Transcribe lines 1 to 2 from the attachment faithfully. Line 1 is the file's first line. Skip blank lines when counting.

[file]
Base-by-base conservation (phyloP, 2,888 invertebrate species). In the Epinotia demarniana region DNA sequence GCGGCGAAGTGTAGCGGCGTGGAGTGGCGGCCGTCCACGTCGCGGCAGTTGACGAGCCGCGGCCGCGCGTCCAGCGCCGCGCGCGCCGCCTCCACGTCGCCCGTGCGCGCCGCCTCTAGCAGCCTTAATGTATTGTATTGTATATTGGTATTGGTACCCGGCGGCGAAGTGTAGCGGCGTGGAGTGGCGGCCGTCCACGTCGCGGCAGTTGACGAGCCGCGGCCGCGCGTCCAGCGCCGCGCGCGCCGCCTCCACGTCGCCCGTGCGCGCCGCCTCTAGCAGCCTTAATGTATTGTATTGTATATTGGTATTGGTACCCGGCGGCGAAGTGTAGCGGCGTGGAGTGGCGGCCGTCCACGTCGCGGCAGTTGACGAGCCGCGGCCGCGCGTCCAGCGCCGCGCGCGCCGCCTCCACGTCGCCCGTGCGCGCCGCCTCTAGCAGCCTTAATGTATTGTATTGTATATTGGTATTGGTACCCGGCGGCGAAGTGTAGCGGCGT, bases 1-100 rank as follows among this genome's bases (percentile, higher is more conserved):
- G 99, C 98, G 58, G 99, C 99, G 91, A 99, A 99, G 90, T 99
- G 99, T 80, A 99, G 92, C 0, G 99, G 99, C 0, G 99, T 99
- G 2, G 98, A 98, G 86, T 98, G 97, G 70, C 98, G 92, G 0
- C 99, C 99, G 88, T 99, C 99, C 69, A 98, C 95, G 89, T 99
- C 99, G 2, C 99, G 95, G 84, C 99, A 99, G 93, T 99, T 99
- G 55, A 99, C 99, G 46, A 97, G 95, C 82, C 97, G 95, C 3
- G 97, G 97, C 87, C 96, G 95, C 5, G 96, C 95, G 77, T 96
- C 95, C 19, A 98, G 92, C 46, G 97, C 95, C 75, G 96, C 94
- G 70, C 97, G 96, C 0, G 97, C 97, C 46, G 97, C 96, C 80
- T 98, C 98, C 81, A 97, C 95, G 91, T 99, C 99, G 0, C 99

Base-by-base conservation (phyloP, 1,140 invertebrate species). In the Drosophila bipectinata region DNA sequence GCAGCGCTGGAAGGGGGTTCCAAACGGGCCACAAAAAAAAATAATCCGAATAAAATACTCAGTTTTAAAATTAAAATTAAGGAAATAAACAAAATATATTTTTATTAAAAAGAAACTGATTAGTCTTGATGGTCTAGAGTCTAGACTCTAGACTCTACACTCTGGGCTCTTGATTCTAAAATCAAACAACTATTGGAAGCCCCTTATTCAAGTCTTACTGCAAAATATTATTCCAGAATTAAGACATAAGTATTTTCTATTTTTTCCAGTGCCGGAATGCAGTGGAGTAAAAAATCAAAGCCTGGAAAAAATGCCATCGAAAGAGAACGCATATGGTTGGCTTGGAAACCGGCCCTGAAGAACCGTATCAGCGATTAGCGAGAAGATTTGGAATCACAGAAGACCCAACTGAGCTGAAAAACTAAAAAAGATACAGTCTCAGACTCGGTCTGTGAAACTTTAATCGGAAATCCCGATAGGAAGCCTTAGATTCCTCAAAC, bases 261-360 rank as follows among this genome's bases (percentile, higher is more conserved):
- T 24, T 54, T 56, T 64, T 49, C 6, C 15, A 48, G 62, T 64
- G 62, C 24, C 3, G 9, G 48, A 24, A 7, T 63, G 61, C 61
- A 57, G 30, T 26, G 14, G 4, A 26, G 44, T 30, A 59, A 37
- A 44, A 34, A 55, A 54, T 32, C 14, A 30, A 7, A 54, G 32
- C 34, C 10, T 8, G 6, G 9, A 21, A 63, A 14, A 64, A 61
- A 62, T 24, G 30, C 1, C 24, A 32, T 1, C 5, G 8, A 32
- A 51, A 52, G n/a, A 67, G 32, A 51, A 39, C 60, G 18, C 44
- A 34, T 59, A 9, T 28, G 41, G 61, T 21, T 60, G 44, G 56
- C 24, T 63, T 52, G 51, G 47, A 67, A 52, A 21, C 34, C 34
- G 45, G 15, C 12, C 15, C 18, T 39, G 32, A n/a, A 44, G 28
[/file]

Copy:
Base-by-base conservation (phyloP, 2,888 invertebrate species). In the Epinotia demarniana region DNA sequence GCGGCGAAGTGTAGCGGCGTGGAGTGGCGGCCGTCCACGTCGCGGCAGTTGACGAGCCGCGGCCGCGCGTCCAGCGCCGCGCGCGCCGCCTCCACGTCGCCCGTGCGCGCCGCCTCTAGCAGCCTTAATGTATTGTATTGTATATTGGTATTGGTACCCGGCGGCGAAGTGTAGCGGCGTGGAGTGGCGGCCGTCCACGTCGCGGCAGTTGACGAGCCGCGGCCGCGCGTCCAGCGCCGCGCGCGCCGCCTCCACGTCGCCCGTGCGCGCCGCCTCTAGCAGCCTTAATGTATTGTATTGTATATTGGTATTGGTACCCGGCGGCGAAGTGTAGCGGCGTGGAGTGGCGGCCGTCCACGTCGCGGCAGTTGACGAGCCGCGGCCGCGCGTCCAGCGCCGCGCGCGCCGCCTCCACGTCGCCCGTGCGCGCCGCCTCTAGCAGCCTTAATGTATTGTATTGTATATTGGTATTGGTACCCGGCGGCGAAGTGTAGCGGCGT, bases 1-100 rank as follows among this genome's bases (percentile, higher is more conserved):
- G 99, C 98, G 58, G 99, C 99, G 91, A 99, A 99, G 90, T 99